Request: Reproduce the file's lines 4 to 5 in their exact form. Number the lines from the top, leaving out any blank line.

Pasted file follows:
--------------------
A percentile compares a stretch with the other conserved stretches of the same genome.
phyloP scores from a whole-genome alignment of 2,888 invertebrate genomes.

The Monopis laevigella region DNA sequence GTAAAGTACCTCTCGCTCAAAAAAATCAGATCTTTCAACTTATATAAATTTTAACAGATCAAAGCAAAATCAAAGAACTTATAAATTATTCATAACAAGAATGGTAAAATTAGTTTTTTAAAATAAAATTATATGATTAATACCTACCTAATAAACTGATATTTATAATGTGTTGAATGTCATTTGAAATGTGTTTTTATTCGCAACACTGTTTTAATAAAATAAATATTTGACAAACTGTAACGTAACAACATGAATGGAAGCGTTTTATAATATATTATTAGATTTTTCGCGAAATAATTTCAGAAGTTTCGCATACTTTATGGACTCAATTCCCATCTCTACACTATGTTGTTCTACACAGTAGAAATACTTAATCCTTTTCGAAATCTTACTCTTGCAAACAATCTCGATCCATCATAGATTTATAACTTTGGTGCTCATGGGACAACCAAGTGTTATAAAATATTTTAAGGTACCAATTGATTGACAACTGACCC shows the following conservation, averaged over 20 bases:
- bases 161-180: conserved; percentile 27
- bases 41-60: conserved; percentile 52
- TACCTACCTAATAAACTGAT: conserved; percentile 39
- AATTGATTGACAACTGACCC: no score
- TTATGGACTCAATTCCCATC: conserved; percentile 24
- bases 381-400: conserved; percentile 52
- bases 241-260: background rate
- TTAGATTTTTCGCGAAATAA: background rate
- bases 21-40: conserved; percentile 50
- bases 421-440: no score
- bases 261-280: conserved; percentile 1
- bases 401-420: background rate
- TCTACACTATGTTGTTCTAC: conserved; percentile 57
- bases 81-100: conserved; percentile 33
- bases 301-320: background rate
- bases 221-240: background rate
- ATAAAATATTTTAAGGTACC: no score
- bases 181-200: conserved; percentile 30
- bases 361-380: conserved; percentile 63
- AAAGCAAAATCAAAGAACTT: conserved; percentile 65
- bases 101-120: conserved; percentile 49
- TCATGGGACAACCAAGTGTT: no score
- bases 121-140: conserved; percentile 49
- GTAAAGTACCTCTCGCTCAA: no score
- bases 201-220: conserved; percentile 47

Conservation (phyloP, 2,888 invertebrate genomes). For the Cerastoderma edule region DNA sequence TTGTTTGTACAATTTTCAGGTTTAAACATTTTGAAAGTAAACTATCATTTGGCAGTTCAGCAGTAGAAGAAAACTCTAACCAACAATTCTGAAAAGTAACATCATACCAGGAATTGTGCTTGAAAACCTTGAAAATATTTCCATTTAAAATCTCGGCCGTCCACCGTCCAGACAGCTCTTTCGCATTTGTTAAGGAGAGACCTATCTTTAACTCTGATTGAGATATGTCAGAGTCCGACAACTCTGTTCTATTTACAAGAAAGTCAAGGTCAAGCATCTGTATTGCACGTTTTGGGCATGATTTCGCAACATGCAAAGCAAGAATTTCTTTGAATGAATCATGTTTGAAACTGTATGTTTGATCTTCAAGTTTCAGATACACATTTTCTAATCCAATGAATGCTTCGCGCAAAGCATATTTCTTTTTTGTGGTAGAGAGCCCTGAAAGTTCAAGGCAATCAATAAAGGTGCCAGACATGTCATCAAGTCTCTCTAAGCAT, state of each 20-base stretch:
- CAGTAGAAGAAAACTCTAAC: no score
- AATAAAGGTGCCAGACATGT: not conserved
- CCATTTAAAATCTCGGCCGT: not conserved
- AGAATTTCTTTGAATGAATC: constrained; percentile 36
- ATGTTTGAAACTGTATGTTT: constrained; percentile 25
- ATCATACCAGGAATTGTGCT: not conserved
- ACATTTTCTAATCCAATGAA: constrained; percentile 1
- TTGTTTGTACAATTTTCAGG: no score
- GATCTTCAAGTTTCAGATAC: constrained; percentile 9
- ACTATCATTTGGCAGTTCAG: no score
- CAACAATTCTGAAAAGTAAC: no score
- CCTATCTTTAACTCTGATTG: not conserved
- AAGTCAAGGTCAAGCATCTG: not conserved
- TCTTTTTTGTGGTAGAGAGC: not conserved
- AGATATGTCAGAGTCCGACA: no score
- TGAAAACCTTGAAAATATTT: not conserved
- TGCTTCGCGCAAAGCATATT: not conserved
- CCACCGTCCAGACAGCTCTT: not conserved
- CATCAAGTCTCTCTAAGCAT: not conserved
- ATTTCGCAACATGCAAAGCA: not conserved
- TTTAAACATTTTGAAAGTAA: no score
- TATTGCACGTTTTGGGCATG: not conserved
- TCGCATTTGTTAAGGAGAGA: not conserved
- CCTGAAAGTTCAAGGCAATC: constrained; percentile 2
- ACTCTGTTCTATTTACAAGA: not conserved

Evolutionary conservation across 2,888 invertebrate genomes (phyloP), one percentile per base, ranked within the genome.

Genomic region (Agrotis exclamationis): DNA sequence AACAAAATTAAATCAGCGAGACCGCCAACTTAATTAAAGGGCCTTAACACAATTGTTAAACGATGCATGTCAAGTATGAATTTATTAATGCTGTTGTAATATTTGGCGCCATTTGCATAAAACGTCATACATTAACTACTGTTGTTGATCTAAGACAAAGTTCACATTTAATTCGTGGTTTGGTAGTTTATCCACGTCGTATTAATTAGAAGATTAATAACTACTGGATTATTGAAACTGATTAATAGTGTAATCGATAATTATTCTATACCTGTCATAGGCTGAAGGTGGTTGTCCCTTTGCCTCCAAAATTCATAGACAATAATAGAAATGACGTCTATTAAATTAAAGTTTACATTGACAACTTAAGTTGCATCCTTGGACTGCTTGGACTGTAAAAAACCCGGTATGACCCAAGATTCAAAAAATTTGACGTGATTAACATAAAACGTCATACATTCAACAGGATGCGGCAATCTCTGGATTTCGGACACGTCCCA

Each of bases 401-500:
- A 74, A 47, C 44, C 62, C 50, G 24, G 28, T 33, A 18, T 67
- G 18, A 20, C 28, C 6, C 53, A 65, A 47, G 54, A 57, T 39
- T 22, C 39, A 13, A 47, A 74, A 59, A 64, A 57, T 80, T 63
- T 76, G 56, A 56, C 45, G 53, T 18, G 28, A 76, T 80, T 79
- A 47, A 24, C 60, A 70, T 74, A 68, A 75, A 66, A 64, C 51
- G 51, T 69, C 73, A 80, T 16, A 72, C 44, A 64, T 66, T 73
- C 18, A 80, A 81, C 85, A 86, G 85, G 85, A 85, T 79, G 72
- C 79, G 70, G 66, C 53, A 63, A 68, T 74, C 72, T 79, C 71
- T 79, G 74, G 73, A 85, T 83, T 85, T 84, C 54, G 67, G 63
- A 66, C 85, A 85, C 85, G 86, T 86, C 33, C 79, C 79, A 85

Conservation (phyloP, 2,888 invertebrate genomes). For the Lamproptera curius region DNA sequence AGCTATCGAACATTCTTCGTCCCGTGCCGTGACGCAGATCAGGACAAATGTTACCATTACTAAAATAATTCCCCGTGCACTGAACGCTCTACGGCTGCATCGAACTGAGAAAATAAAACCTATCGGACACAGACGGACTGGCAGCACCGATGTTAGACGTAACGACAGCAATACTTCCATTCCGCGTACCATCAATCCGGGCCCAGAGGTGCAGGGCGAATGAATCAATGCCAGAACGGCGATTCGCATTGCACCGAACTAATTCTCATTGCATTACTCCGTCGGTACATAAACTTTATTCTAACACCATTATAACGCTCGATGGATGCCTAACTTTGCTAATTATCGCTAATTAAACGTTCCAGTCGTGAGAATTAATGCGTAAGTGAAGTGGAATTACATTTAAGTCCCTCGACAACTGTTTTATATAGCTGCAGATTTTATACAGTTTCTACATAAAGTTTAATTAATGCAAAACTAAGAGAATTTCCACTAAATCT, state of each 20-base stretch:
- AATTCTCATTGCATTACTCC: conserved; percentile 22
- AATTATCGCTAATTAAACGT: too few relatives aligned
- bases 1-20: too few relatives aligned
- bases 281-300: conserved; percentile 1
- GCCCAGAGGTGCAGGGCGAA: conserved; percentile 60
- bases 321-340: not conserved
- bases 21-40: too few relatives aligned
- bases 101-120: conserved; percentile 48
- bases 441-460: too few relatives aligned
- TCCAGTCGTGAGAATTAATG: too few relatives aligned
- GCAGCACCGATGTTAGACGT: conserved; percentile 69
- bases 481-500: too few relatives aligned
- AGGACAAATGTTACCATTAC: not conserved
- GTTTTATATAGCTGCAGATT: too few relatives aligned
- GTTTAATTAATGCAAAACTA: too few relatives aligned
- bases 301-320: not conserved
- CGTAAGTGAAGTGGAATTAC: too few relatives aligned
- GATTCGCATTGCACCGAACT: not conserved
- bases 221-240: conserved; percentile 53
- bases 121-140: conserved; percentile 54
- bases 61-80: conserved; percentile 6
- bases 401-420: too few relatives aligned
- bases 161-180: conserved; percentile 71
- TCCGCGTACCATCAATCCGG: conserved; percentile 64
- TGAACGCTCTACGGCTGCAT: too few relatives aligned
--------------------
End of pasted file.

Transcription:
- bases 161-180: conserved; percentile 27
- bases 41-60: conserved; percentile 52